The first ever “Gay Games” in Asia have faced some backlash after it was announced that the event would be co-hosted by Hong Kong.
As reported by Fox News, the event is set to begin on Friday, and will feature nearly 2,400 participants from 45 different countries around the world. Taking place over the course of nine days, the games are intended to boost the economic participation of LGBTQ+ people in the region. The other co-host is the city of Guadalajara in Mexico.
Lisa Lam, co-chair of the Gay Games, has noted that Asia has the lowest rates of acceptance of the LGBTQ+ agenda in the world.
“Biases come from misunderstanding or stereotypes,” said Lam. “Bringing different people together, you are able to break down stereotypes.”
Despite being ruled by the Chinese government, Hong Kong has seen some legal victories by pro-gay groups; among them was a ruling in September by the city’s top court, which gave the government a two-year deadline to set up a legal framework by which it would begin to recognize same-sex unions. Last month, another court ruling granted equal inheritance rights to gay and lesbian couples.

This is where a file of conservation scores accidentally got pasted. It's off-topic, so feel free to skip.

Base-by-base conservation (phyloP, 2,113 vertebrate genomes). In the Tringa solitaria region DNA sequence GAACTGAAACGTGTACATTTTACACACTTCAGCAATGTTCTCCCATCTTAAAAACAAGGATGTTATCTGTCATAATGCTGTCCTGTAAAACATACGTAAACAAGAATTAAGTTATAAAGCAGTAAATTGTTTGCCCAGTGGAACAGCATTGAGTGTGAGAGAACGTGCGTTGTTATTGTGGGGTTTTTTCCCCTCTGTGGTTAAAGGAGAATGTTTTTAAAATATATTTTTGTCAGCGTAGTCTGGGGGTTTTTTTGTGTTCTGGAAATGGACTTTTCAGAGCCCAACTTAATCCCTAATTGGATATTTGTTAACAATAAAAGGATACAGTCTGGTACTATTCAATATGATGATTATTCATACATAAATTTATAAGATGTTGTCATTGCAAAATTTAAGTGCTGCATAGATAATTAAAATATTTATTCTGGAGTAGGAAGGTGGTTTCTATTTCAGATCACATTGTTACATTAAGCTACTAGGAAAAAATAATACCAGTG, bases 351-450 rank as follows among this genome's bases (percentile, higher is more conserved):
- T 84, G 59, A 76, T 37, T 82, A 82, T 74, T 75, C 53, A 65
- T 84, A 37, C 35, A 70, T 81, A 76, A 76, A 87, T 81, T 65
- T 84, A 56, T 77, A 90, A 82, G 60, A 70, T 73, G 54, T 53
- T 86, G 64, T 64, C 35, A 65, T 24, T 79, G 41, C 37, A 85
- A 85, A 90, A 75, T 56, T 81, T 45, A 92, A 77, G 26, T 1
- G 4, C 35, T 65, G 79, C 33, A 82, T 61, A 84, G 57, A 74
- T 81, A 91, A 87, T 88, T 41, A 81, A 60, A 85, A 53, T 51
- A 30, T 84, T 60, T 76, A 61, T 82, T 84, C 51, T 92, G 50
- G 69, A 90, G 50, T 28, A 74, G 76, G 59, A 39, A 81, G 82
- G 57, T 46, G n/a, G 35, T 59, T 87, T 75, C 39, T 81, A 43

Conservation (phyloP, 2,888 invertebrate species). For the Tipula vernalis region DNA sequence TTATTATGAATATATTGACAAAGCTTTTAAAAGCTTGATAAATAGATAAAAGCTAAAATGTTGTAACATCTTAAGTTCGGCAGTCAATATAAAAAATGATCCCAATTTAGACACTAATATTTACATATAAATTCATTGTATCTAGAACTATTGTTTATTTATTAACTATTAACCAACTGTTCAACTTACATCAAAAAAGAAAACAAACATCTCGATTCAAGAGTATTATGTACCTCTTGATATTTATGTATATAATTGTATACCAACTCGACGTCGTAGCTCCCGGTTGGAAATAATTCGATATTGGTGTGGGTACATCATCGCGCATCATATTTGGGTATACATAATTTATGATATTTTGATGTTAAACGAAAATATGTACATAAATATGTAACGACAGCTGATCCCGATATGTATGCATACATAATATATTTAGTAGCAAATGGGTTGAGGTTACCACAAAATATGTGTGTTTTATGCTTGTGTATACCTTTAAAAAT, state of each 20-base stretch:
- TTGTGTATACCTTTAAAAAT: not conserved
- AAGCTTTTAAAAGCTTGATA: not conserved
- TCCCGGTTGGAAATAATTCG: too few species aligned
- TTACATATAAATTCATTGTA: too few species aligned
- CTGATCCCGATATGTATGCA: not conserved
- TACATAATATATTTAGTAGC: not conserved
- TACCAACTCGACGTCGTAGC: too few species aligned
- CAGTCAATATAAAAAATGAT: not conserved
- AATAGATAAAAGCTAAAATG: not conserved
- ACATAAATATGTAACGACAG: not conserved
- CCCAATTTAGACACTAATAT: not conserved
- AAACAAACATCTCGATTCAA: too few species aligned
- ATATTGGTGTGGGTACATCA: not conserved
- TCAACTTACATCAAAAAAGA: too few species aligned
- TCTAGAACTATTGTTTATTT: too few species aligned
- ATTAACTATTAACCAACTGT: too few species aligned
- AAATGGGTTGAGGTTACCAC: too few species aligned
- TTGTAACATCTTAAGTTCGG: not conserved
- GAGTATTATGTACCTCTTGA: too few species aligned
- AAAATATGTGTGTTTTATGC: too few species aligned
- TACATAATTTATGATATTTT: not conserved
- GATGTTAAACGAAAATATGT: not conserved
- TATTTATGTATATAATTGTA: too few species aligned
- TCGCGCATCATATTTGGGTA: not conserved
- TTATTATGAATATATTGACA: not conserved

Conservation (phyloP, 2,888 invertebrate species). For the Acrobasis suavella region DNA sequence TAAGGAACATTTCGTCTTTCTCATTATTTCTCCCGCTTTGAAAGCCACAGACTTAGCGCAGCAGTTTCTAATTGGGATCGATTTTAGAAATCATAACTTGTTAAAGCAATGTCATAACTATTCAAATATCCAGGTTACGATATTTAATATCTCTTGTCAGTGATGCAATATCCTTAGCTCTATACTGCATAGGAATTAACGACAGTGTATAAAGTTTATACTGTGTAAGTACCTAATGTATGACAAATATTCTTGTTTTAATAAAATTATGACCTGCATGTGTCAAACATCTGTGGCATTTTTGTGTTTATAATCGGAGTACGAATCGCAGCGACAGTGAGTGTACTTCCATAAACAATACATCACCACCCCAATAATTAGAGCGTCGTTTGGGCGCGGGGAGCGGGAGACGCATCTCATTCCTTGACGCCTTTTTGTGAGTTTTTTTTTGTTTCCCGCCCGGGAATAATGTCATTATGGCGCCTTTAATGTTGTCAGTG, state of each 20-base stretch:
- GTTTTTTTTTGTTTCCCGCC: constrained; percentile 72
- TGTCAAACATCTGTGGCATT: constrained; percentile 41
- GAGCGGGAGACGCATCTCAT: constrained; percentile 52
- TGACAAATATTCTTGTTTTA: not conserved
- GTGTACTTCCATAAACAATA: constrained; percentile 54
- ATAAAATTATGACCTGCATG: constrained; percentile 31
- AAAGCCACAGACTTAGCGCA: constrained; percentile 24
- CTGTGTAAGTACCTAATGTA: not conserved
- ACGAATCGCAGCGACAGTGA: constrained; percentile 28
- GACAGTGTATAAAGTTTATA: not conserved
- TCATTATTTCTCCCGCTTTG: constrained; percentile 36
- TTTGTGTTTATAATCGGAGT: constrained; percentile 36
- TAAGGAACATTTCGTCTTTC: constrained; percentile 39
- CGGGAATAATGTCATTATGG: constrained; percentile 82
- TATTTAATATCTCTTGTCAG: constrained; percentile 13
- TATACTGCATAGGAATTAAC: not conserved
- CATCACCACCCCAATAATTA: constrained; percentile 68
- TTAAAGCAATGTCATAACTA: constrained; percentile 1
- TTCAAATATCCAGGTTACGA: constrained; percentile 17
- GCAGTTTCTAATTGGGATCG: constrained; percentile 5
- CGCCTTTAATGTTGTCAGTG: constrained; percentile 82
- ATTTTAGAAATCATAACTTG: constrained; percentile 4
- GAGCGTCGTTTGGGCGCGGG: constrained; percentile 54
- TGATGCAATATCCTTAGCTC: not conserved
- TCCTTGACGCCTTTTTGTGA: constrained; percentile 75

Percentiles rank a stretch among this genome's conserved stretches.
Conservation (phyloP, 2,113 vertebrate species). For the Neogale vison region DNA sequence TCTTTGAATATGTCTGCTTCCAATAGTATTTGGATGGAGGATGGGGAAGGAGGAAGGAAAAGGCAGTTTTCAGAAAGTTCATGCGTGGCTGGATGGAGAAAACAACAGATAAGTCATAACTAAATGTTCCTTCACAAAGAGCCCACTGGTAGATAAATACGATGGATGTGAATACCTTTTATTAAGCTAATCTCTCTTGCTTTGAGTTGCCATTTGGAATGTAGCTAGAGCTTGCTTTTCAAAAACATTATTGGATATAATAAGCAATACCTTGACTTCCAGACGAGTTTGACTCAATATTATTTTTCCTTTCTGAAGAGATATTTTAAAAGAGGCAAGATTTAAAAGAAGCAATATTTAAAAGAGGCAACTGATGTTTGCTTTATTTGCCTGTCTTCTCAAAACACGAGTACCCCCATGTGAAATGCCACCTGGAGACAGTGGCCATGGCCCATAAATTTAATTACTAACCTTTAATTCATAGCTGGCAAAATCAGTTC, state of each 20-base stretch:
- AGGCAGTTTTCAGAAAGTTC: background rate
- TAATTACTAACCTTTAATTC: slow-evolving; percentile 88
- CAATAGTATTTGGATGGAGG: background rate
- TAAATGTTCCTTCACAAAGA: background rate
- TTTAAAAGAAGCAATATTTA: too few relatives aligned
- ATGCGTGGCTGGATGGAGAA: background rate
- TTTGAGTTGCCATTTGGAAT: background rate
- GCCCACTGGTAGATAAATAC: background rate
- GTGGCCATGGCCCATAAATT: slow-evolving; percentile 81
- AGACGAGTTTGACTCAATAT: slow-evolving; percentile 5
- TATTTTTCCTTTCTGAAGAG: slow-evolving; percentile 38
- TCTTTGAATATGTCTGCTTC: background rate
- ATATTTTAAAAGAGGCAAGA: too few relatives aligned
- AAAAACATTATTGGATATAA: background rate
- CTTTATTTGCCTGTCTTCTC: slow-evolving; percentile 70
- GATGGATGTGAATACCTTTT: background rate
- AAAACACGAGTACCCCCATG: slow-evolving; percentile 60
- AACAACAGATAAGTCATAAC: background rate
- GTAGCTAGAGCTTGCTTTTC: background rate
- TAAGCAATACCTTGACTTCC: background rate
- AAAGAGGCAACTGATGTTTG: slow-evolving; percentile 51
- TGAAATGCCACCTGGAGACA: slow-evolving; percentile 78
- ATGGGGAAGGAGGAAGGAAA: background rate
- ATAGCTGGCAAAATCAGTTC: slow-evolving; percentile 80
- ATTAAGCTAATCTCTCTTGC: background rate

Nevertheless, the games have drawn criticism from several lawmakers in Hong Kong, citing national security threats and the subversion of traditional values such as the historic family structure of one man and one woman.
The games have also faced criticism from the Left, with human rights activists calling for the games to be canceled so that the organizers will not “align themselves with pro-authoritarian figures responsible for widespread persecution.”
The Gay Games were first organized by Dr. Tom Waddell, an Olympic decathlete, in 1982, with the inaugural games being held in San Francisco that year.